In my understanding of the shrink wrap method, if you're right handed, AND starting at the stern (boat upright and on starboard side for this example), you'd begin welding the outside chine, for example, 4 to 6" along the chine toward the bow, then; the welding is done toward the stern (direction of travel). Next weld is another 4-6" forward (direction of progression) and it ties into the first weld's origin as the direction of travel is opposite the direction of progression, and the third weld ties to the 2nd weld's first puddle and so to the bow.

It is my understanding that this is back stepping the welds to form a continuous seam, and similarly if you were welding a chain pattern weld, they to can be backstepped in the same pattern but with different, not continuous results.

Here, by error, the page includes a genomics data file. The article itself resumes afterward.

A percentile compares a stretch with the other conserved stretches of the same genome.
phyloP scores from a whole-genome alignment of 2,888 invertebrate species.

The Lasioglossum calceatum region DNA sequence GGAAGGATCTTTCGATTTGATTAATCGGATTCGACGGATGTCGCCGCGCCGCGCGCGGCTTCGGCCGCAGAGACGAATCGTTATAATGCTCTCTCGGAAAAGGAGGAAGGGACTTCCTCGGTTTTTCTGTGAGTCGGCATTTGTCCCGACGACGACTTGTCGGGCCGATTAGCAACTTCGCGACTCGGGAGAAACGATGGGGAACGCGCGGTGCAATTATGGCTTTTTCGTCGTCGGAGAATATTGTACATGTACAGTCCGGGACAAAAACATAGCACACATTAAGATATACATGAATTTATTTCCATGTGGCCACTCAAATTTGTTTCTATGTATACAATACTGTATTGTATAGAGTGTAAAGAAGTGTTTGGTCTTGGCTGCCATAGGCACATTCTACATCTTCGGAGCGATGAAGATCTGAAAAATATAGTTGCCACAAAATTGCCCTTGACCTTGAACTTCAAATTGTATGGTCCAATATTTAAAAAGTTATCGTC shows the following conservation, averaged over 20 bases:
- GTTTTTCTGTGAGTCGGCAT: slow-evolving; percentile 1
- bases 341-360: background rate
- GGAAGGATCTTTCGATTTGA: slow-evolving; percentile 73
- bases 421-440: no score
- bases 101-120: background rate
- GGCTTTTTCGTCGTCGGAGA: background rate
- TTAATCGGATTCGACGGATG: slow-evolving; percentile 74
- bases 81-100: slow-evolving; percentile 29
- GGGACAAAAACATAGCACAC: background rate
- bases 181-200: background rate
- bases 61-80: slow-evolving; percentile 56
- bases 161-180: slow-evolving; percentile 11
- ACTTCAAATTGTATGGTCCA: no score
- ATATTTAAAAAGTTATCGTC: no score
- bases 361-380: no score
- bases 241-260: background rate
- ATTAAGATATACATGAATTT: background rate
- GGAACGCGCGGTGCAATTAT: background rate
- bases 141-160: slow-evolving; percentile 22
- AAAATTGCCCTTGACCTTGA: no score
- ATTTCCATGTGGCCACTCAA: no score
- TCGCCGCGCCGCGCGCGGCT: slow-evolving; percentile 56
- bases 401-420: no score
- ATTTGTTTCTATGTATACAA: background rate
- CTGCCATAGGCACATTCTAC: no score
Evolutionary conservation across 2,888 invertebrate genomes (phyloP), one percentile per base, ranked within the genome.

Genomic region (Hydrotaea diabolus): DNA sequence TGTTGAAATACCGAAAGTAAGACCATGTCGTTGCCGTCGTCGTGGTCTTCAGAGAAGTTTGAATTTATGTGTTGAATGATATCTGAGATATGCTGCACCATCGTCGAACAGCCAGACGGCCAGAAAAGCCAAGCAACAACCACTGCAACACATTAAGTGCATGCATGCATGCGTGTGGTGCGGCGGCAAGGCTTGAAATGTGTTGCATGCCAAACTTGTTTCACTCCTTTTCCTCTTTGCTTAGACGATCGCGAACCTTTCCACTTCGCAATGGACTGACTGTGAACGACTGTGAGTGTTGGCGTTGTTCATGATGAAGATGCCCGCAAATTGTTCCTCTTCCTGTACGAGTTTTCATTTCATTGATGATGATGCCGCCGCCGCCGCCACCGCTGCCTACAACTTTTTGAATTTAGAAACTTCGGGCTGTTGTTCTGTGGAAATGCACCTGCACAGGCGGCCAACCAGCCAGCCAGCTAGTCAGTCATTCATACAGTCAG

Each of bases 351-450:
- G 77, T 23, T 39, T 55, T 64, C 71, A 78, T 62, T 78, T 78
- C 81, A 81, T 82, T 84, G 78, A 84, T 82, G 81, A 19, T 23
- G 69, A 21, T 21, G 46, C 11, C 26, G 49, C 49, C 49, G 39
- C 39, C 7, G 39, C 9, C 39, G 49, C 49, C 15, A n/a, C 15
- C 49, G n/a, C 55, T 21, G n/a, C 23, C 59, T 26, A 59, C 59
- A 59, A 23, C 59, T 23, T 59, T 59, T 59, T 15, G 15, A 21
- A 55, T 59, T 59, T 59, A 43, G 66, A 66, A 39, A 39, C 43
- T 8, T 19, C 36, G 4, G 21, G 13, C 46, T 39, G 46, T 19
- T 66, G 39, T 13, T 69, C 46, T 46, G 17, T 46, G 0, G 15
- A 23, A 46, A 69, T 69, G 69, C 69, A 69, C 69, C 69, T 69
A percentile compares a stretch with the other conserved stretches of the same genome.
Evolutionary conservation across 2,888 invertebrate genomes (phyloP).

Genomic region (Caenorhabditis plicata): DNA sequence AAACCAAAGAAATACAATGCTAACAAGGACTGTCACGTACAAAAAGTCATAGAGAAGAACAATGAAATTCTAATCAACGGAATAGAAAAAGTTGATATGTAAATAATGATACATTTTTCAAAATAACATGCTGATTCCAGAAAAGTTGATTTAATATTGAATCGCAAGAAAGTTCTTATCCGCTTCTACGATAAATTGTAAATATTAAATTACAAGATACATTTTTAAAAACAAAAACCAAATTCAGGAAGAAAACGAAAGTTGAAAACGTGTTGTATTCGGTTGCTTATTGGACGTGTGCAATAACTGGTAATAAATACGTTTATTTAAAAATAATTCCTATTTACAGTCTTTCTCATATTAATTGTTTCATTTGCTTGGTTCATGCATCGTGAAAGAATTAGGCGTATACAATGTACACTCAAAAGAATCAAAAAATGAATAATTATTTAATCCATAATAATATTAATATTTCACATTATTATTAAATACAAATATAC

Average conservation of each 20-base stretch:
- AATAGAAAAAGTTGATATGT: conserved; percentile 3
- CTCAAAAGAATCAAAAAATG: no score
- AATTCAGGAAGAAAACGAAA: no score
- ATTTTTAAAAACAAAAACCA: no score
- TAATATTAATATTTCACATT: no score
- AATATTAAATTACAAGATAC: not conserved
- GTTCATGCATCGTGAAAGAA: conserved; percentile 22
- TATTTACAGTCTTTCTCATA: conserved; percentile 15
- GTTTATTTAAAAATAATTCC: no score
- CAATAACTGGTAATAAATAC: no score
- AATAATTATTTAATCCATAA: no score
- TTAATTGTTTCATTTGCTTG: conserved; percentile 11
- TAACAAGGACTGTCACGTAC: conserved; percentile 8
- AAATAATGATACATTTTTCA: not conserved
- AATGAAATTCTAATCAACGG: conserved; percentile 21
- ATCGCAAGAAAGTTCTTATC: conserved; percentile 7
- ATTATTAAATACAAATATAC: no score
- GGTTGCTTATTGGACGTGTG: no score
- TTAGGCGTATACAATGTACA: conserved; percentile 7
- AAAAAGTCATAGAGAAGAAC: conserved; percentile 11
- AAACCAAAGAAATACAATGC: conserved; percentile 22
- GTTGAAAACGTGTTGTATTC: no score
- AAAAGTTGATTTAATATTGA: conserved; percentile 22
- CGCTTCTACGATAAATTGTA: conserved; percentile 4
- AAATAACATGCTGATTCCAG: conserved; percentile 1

I'd have the entire seam well tacked with tacks spaced measured distances along the seam and about 1-3 puddles off the beginning and end of the weld stitches you're going to "back step" in my terms. The weld's direction of travel is opposite the direction of the next weld's location. IF I planned to use 4" or 6" stitches I'd have marked the tacks to be at 1/2 those distances apart, and located 1/2" to 1" off the weld pattern's beginning and ends. This "burns out" the (ground and dressed) tacks when welding a stitch whether in continuous or chain weld.

I'd suggest finding a good quality carbide burr and die grinder to neatly pocket the beginning of each weld where they tie into the just weld put down just before, in continuous welds.

After the hull panel perimeter welds are in then, as I understand shrink wrap, you'd push the hull longs out to the plate and tack- then stitch those with a chain not continuous weld?

In all hull welding of my experience lack of control of spacing or planning and placing welds has been a big contribution to wrinkles, and uniform spacing, weld size, uniform weld wattage and net heat applied all seem to result in smoother hulls. Weld proportion seems to me a huge variable as I've seen well formed boats tacked fair and wrinkled by over-welding; too hot, to slow, too large a bead especially in the framing welds seems to be a large factor in smooth hulls.